It has been argued that what he saw was influenced by Jugendstil, the Art Nouveau form popular in Germany at the time. Whether or not artistic style influenced Haeckel’s illustrations, his illustrations certainly influenced later art forms, including light fixtures, jewelry, furniture, and even a gateway to the Paris Word Fair in 1900. In 1906 the Monist League was formed at Jena with Haeckel as its president. The League held a strong commitment to social Darwinism in which man was seen as part of nature and in no way qualitatively distinct from any other organic form.

Later in his career, Haeckel produced Art Forms in Nature, a work that he published in a series of 10 installments. Designed to interest the general public in naturalism, Haeckel’s own illustrations of animals, plants and microscopic organisms were introduced. In 1913, he published a set of photographs titled Nature as an Artist, aimed at countering allegations that his illustrations could be misleading. Today, however, many scientists and science historians share the conviction that his images were often highly contrived, beautiful as they may be.

Haeckel was the first person known to use the term “First World War”. Shortly after the start of the war Haeckel wrote:

“There is no doubt that the course and character of the feared “European War” will become the first world war in the full sense of the word.”

The “European War” became known as “The Great War”, and it was not until 1931, with the beginning realization that another global war might be possible, that there is any other recorded use of the term “First World War”.
He was one of the first to consider psychology as a branch of physiology. His chief interests lay in evolution and life development processes in general, including development of nonrandom form, which culminated in the beautifully illustrated art forms of nature.

Although Haeckel’s ideas are important to the history of evolutionary theory, and he was a competent invertebrate anatomist most famous for his work many speculative concepts that he championed are now considered incorrect but still he has been admired greatly for his work.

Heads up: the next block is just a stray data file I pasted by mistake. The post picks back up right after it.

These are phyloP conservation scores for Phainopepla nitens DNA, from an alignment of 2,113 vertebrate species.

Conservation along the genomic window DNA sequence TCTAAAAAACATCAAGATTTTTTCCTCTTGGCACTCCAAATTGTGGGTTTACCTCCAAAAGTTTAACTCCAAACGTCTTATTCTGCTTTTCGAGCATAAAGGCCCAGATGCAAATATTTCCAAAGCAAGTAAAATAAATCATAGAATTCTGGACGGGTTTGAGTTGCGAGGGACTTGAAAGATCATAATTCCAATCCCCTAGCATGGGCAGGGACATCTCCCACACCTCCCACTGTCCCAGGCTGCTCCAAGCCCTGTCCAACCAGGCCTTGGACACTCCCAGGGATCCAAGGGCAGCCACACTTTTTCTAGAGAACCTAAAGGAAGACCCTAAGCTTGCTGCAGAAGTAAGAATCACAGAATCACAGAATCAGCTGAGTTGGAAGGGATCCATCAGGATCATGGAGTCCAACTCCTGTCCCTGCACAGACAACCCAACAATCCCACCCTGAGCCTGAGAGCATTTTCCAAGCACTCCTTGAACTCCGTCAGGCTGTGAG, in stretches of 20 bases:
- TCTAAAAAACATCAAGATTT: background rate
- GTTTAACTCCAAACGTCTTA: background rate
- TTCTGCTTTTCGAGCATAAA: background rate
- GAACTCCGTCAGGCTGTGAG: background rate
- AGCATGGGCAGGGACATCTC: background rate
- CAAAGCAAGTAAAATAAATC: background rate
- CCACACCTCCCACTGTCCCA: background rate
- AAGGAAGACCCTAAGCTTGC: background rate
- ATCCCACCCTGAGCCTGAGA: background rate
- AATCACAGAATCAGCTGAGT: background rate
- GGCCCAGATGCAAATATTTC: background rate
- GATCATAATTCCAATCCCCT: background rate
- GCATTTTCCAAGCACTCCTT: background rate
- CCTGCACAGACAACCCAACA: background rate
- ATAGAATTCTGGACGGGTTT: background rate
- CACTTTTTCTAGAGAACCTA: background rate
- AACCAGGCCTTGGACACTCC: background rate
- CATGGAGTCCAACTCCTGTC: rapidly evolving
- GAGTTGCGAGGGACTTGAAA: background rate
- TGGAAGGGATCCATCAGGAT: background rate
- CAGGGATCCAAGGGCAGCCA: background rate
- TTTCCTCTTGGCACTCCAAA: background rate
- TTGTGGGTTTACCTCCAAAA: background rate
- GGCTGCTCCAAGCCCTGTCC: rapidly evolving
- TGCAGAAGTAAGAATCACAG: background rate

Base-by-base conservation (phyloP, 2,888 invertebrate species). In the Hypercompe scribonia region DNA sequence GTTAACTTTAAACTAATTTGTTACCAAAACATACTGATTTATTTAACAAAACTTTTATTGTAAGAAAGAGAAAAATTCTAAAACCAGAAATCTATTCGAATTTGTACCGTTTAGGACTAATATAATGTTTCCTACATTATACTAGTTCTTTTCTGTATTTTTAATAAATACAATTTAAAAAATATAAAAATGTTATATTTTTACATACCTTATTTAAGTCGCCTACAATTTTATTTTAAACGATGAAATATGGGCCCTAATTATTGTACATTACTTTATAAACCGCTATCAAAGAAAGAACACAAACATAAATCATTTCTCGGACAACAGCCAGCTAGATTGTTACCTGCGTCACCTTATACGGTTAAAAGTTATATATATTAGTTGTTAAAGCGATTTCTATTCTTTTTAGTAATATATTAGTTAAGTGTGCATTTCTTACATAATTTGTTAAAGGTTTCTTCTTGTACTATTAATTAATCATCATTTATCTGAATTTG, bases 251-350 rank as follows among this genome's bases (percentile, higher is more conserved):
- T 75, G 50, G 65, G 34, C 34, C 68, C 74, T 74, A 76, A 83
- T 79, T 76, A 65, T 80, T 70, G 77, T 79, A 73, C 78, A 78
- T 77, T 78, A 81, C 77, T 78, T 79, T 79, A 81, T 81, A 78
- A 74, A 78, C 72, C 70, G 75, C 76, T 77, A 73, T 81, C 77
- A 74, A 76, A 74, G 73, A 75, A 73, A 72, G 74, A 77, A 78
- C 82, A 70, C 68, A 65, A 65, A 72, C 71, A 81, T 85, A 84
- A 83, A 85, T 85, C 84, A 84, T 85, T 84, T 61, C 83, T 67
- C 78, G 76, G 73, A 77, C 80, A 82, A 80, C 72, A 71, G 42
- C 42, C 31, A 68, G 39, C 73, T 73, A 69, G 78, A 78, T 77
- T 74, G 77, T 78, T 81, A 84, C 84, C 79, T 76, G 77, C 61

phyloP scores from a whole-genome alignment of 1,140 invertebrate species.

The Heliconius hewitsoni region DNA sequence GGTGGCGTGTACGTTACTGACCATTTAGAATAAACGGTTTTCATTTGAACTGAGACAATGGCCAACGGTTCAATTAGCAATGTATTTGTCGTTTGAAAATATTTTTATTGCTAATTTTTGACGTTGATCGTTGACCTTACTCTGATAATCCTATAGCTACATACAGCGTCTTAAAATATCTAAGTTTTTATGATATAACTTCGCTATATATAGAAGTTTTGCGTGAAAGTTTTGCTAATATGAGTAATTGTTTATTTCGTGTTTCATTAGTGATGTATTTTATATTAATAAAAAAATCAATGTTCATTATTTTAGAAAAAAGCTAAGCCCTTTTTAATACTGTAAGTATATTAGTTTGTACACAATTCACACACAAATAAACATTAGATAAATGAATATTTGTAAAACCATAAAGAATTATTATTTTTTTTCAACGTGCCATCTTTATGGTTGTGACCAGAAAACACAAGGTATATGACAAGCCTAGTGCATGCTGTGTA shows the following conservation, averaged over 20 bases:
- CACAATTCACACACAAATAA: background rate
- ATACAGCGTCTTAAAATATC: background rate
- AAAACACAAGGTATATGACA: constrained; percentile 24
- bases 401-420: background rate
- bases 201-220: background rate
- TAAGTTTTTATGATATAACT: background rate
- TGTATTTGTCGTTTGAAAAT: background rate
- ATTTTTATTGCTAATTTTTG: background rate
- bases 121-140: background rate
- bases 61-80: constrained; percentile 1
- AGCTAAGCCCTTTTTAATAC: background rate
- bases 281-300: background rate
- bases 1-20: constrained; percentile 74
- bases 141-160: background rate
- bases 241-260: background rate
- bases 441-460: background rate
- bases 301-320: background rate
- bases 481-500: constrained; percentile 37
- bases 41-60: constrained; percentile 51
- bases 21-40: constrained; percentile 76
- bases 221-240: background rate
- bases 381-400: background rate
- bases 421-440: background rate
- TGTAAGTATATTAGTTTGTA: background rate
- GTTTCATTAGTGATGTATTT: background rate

Haeckel died on Aug. 9, 1919, Germany, leaving behind his great inventions for others to serve as a source of inspiration.

Muhammad Ali by Gordon Parks

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Vintage photograph by Gordon Parks, Muhammad Ali, 1966 at Miami (8 x 10 inches)

Gordon Parks (November 30, 1912 – March 7, 2006) was an American photographer, musician, writer and film director, who became prominent in U.S. documentary photojournalism in the 1940s through 1970s—particularly in issues of civil rights, poverty and African-Americans—and in glamour photography. As the first famous pioneer among black filmmakers, he was the first African-American to produce and direct major motion pictures—developing films relating the experience of slaves and struggling black Americans, and creating the “blaxploitation” genre. He is best remembered for his iconic photos of poor Americans during the 1940s (taken for a federal government project), for his photographic essays for Life magazine, and as the director of the 1971 film Shaft. Parks also was an author, poet and composer.

Irving Penn

Irving Penn (June 16, 1917 – October 7, 2009) was an American photographer known for his fashion photography, portraits, and still lifes. Penn’s career included work at Vogue magazine, and independent advertising work for clients including Issey Miyake and Clinique. His work has been exhibited internationally and continues to inform the art of photography.

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Dahomey Children, 1967
Platinum print, 34.9 x 34.6 cm

Todd WEBB: The Forgotten Master of 1940s NYC Street Photography…

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Photograph by Todd WEBB,
Gelatin silver, printed later
HARLEM, 1946
14 x 11 inches

Todd Webb (September 5, 1905 – April 15, 2000) was an American photographer notable for documenting everyday life and architecture in cities such as New York, Paris as well as from the American west. His photography has been compared with Harry Callahan, Berenice Abbott, Walker Evans, and the French photographer Eugène Atget. He traveled extensively during his long life and had important friendships with artists such as Georgia O’Keeffe, Ansel Adams and Harry Callahan. He photographed famous people including Dorothea Lange. His life was like his photos in the sense of being seemingly simple, straightforward, but revealing complexity and depth upon a closer examination. Capturing history, his pictures often transcend the boundary between photography and artistic expression.

PHOTO FOR SALE

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Josephine Baker by Emil Bieber

Surely the day will come when color means nothing more than the skin tone, when religion is seen uniquely as a way to speak one’s soul, when birth places have the weight of a throw of the dice and all men are born free, when understanding breeds love and brotherhood. “- Josephine Baker

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Vintage photograph of Josephine Baker
photographed by Emil Bieber in 1920s
Size: 9′ 1/4 x 7′

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Andy Warhol and Horst P. Horst

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The photographer HORST serving up ANDY WARHOL in the 1980’s. Warhol in his panelled boardroom at the FACTORY serving cold cuts at his Irish Regency sideboard. A beautiful Pre-Raphaelite painting by Scottish David Forrester Wilson. The infamous Factory was an 1870’s warehouse housing Wahol’s work, the offices of his magazine INTERVIEW and his collection of antiques. (note the great dane Cecil)

Photo for sale: